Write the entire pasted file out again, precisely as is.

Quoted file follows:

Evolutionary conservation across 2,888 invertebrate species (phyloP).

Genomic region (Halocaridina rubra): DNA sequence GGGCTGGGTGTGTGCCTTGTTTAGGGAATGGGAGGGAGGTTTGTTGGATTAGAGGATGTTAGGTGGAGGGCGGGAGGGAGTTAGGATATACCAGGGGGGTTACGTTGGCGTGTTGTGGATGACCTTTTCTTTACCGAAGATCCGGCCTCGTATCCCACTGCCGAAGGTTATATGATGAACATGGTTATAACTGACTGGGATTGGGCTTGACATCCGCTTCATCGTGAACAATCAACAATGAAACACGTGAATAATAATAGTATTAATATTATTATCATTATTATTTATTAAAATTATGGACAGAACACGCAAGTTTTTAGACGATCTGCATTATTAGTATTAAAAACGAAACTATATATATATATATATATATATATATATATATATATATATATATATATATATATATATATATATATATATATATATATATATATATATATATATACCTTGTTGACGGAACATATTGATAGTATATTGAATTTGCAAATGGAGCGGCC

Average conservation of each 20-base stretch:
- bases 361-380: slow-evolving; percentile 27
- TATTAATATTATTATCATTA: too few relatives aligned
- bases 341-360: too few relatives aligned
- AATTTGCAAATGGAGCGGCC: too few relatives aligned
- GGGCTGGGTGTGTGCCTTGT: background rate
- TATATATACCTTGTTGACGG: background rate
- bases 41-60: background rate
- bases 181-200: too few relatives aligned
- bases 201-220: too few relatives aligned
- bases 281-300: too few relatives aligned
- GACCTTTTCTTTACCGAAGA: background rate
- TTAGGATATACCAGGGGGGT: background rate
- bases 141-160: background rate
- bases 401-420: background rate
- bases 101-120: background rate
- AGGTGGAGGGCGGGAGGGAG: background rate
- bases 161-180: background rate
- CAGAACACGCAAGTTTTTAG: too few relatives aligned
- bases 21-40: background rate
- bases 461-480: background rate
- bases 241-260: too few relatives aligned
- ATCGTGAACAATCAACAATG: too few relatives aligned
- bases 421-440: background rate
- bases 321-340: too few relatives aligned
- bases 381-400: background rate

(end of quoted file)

Evolutionary conservation across 2,888 invertebrate species (phyloP).

Genomic region (Halocaridina rubra): DNA sequence GGGCTGGGTGTGTGCCTTGTTTAGGGAATGGGAGGGAGGTTTGTTGGATTAGAGGATGTTAGGTGGAGGGCGGGAGGGAGTTAGGATATACCAGGGGGGTTACGTTGGCGTGTTGTGGATGACCTTTTCTTTACCGAAGATCCGGCCTCGTATCCCACTGCCGAAGGTTATATGATGAACATGGTTATAACTGACTGGGATTGGGCTTGACATCCGCTTCATCGTGAACAATCAACAATGAAACACGTGAATAATAATAGTATTAATATTATTATCATTATTATTTATTAAAATTATGGACAGAACACGCAAGTTTTTAGACGATCTGCATTATTAGTATTAAAAACGAAACTATATATATATATATATATATATATATATATATATATATATATATATATATATATATATATATATATATATATATATATATATATATATATATATACCTTGTTGACGGAACATATTGATAGTATATTGAATTTGCAAATGGAGCGGCC

Average conservation of each 20-base stretch:
- bases 361-380: slow-evolving; percentile 27
- TATTAATATTATTATCATTA: too few relatives aligned
- bases 341-360: too few relatives aligned
- AATTTGCAAATGGAGCGGCC: too few relatives aligned
- GGGCTGGGTGTGTGCCTTGT: background rate
- TATATATACCTTGTTGACGG: background rate
- bases 41-60: background rate
- bases 181-200: too few relatives aligned
- bases 201-220: too few relatives aligned
- bases 281-300: too few relatives aligned
- GACCTTTTCTTTACCGAAGA: background rate
- TTAGGATATACCAGGGGGGT: background rate
- bases 141-160: background rate
- bases 401-420: background rate
- bases 101-120: background rate
- AGGTGGAGGGCGGGAGGGAG: background rate
- bases 161-180: background rate
- CAGAACACGCAAGTTTTTAG: too few relatives aligned
- bases 21-40: background rate
- bases 461-480: background rate
- bases 241-260: too few relatives aligned
- ATCGTGAACAATCAACAATG: too few relatives aligned
- bases 421-440: background rate
- bases 321-340: too few relatives aligned
- bases 381-400: background rate